The sight of an American soldier, a Yank, with the companionship of a French girl was apparently not an unusual occurrence, so penned, Toledoan David Redding of the Chief Surgeon’s office to his father John Redding who worked for the Wabash railroad and the nephew of Rev. Thomas Redding of Maumee. “Everywhere..one can see an American soldier with a girl, while the French soldiers walk alone. The American soldiers are the cakes-of-the-walk in the town. I am learning French rapidly. I don’t mean I can speak fluently but just can make myself understood.

Corporal Bennie Rosencranz of Toledo wrote to his family that it was candy that was in short supply in France. ” We get all of the tobacco and cigarettes we need and at less than they cost in the United States. Candy is very scarce, however, and when the Y.M.C.A. gets a supply, which is not very often, it lasts about a day.”

Other Toledo soldiers wrote of their eagerness to defeat the Germans and come home.

“At last we are here and ready to do our best to lick the Kaiser.” So wrote Toledoan Clinton Hart to Mrs. John Holzer of 1230 Oak Street. “We are all in fine condition, we were on the boat just 17 days.” One cannot judge the beauty of France by these camps, for Army camps in war times are not pleasing to the eye. Only old men and women are to be seen. All of the men who can wear the uniform have gone to war, but the women are making a wonderful showing. They keep the chief industry going, which seems to be the making of wine in this locality. Our long days of drilling are over and now the real show is about to begin. I feel good enough to lick any German that walks and I sure will hand it to him.”

Others were even more  belligerent in their regard for the Germans. “We are over here to lick Germany, all of us in the Army are willing to do that.” wrote Shirley C. Matheny of company C to his mother Mrs. J.W. Matheny of 319 12th Street. “If we can’t make these baby killing, conceited pig-headed Huns crawl and say Kamerad to us then we don’t want to come home. They have stopped calling us the contemptible little Yankee army now, we’ve gone up in the world. They now call us barbarians and they know whenever they are facing Yanks, they had better fight like hell or beat it while the beating is good. It’s very simple, get Fritz on the run and keep him running and the war will soon be over.”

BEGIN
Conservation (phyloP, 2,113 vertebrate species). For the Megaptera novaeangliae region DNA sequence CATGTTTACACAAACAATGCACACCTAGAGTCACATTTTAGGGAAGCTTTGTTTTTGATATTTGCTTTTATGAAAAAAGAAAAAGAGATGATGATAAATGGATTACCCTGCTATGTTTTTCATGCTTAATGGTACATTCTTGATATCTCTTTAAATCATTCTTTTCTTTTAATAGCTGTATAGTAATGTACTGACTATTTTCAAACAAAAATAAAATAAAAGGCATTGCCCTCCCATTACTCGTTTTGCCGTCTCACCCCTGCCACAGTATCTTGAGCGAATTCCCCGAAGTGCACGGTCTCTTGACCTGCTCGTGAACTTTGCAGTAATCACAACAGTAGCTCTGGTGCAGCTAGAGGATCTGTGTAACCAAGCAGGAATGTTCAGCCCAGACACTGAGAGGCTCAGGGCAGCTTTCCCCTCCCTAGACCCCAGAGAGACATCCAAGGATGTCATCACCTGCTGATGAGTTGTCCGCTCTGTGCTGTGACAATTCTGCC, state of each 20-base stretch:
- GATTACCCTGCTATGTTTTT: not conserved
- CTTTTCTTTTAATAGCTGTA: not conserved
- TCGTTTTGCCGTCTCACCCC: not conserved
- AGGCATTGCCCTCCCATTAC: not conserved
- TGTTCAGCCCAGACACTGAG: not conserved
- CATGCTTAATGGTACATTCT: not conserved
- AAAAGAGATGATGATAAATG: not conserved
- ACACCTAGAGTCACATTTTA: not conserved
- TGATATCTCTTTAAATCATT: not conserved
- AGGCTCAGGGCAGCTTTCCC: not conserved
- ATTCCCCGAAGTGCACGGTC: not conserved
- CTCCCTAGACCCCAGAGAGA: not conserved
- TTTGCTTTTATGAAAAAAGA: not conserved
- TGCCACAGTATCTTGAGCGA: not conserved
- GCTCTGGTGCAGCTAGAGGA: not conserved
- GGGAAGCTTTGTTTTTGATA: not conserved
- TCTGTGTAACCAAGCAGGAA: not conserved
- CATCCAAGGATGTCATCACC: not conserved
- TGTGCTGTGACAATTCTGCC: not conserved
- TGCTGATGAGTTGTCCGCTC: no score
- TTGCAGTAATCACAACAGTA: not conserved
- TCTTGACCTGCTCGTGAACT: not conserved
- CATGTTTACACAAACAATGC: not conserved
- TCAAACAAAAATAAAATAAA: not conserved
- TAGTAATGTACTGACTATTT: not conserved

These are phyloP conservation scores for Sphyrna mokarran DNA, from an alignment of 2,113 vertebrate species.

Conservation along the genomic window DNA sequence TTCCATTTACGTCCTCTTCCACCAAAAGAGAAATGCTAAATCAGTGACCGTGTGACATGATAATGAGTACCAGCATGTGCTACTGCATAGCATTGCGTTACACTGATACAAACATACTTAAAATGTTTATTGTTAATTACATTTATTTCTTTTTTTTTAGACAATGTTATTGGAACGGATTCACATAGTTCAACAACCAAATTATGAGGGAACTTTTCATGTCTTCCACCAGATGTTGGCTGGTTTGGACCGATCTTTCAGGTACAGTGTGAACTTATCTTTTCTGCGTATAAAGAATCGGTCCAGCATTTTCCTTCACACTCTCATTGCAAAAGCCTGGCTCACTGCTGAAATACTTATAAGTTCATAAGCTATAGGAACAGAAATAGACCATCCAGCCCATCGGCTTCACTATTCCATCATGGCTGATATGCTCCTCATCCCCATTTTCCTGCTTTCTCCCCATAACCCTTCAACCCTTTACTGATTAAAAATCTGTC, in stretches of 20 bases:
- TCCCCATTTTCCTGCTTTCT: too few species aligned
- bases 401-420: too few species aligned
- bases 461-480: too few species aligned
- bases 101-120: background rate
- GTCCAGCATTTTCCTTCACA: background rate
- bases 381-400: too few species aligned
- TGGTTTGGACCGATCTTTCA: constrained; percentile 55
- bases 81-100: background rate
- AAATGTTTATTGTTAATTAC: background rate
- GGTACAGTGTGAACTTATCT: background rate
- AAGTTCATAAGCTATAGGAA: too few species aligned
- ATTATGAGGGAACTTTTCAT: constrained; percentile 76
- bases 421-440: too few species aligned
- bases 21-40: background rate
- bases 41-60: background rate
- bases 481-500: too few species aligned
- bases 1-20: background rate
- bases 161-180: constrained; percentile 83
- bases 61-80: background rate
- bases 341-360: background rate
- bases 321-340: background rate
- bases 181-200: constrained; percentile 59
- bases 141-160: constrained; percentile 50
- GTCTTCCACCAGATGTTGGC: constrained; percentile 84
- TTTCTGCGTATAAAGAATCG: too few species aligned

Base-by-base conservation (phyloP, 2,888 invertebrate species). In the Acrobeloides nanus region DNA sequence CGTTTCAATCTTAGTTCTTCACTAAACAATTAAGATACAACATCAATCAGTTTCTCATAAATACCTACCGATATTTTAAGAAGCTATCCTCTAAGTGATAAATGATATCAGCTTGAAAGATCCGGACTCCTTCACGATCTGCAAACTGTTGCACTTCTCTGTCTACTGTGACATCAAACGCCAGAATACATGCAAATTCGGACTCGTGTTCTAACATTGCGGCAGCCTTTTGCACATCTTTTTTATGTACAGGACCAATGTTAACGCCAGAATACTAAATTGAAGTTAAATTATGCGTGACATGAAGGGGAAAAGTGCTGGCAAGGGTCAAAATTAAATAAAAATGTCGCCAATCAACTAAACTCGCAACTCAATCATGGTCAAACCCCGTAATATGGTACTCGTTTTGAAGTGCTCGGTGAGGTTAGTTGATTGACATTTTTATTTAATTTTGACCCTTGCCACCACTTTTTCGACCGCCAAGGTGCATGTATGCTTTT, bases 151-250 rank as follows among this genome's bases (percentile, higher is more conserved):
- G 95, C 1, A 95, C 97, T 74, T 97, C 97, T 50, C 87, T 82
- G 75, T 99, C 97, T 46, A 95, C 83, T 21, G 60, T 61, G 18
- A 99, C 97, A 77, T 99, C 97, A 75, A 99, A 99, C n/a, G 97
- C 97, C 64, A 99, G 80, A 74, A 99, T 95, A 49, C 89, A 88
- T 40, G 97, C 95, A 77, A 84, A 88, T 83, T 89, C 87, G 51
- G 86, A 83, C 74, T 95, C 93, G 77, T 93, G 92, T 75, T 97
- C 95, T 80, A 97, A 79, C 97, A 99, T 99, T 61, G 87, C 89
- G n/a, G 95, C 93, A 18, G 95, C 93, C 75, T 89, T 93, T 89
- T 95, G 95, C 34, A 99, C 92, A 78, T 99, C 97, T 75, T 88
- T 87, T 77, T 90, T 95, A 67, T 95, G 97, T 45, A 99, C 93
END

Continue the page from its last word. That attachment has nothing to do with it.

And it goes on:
For many of the young Toledo soldiers deployed to Europe, the experience was one of cultural enlightenment. They were getting the chance to see a world they had only heard of, or read about before. Many communicated those experiences to their loved ones back home.  Carl Hoefflin wrote to his mother Mrs. George Hoefflin of 1919 Hurd Street about his life in France The people surely do live strange over here. They wear wooden shoes. The girls drive three or four horses. The buildings are made of stone and are very pretty. The streets are also beautiful.”

“About 25 of us are living in a sawmill at the present time“, said Private Geogre Fulkert of 731 Pinewood, in a letter to his wife and family“Some of the boys are living in hay lofts. There are numerous ancient buildings here. One church is 289 years old. Some of the houses are older than this church. This is one place that indicates what women can do. They go out in the field and pitch hay and they operate street cars and do other things that I thought a woman could not do.”

And Miss Mary Ges of 137 Steele St. read in a letter from her soldier friend Walter Dieffenbach of his observations of this strange and foreign land. “It is rather interesting to note that the movie scenes and descriptions of French rural life depict conditions very accurately.”The farm houses, barns. sheds, etc that are built around a central court are very picturesque, but the romance of sleeping in the second story of a cowshed, as fell to our lot, is nothing to be enlarged upon from the standpoint of comfort.

And while many of the Toledo Yanks reveled in these new experiences, they were also quick to point out that There is “no place like home”. Ferd Gladieux, a Company B machine gunner of Starr Avenue in East Toledo in writing to his father, George, summed it up this way.  “ We boys are all having a good time and all enjoying good health, so there are no kicks coming from any of us. I just got through with my breakfast. It was some breakfast. I had seven eggs. It makes me think of home and it’s the one thing Uncle Sam doesn’t give us.”



Filed under Old Places and Faces, Uncategorized